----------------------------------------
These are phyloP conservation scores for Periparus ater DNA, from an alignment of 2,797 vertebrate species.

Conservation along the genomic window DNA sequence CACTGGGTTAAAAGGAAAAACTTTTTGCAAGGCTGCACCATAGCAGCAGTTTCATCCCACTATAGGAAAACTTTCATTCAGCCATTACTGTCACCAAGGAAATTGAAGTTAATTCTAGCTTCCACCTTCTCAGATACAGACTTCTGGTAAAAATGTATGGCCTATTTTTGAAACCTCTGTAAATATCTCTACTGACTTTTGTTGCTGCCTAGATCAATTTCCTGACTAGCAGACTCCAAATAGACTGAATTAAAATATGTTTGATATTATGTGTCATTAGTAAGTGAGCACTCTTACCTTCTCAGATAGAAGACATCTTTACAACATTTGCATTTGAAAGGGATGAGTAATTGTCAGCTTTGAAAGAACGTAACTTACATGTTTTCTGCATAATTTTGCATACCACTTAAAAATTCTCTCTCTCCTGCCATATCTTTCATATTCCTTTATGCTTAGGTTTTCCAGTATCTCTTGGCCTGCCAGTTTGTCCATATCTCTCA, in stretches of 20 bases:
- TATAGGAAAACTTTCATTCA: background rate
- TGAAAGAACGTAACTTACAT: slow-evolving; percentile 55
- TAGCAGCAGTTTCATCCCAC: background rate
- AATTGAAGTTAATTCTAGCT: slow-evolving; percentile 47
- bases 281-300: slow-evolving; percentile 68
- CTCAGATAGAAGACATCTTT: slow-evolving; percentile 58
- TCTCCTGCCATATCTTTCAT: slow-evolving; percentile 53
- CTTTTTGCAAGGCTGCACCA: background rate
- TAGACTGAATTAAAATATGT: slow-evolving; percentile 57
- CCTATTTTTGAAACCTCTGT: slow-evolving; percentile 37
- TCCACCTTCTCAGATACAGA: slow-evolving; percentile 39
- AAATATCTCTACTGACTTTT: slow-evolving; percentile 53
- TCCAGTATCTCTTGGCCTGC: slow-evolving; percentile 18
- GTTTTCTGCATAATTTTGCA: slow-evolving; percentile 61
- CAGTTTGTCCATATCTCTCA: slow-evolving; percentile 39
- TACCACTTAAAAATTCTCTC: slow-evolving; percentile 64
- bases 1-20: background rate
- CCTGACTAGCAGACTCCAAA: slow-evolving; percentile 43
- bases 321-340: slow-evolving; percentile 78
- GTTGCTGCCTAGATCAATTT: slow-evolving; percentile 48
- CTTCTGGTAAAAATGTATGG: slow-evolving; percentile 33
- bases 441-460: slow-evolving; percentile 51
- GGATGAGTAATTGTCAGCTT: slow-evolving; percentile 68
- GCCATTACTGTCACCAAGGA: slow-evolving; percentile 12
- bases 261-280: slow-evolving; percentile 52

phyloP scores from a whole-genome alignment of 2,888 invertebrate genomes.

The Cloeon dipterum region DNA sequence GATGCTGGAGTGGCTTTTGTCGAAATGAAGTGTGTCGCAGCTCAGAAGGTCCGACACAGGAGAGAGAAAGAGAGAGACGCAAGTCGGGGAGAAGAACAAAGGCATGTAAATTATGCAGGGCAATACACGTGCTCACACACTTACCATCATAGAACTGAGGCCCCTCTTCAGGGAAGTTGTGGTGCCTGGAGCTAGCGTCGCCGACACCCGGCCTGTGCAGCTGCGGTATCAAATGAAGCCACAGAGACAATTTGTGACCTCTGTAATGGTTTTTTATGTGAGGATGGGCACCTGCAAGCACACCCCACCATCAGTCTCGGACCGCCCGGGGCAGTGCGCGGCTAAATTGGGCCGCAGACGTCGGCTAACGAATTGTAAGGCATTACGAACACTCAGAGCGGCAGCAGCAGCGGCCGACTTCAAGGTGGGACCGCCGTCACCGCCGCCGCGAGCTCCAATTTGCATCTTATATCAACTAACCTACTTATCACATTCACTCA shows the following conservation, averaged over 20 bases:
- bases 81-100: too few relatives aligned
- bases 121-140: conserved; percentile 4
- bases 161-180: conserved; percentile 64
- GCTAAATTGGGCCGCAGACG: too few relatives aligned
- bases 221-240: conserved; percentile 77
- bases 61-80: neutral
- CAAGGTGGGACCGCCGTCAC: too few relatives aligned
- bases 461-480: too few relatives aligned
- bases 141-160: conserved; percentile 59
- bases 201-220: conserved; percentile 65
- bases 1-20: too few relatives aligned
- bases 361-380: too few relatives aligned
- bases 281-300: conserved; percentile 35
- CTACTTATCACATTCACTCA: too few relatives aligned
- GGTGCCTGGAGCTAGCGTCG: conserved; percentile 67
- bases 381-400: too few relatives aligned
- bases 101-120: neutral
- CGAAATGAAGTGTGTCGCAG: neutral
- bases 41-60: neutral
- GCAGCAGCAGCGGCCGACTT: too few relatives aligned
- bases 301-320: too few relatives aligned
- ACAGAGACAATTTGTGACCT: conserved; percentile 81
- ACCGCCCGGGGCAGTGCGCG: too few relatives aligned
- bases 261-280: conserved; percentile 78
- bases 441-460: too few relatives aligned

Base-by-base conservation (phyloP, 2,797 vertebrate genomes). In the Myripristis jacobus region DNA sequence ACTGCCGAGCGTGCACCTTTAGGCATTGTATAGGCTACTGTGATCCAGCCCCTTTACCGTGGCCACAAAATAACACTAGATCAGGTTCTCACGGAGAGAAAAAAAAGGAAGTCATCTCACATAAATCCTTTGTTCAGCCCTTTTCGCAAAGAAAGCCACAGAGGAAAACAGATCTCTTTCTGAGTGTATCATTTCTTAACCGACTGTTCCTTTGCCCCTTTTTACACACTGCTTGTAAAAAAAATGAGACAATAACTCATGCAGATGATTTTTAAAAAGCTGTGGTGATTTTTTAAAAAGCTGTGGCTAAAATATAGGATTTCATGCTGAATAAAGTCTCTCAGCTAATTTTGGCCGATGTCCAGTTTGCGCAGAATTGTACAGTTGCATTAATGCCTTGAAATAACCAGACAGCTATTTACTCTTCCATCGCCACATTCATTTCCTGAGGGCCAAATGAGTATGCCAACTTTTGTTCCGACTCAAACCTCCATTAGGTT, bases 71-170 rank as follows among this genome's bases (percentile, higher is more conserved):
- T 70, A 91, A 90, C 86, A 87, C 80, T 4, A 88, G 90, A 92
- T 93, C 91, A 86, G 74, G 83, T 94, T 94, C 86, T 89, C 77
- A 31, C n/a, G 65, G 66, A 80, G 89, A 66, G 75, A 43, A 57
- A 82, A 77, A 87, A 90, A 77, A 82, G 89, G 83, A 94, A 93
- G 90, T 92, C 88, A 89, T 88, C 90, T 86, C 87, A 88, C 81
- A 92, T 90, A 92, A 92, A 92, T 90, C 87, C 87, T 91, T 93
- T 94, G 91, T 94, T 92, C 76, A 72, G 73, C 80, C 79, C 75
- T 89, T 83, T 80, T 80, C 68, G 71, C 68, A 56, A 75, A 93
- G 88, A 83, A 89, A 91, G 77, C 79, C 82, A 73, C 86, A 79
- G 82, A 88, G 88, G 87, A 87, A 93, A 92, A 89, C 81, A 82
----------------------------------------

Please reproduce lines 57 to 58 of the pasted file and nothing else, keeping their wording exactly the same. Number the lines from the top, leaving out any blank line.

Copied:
- T 93, C 91, A 86, G 74, G 83, T 94, T 94, C 86, T 89, C 77
- A 31, C n/a, G 65, G 66, A 80, G 89, A 66, G 75, A 43, A 57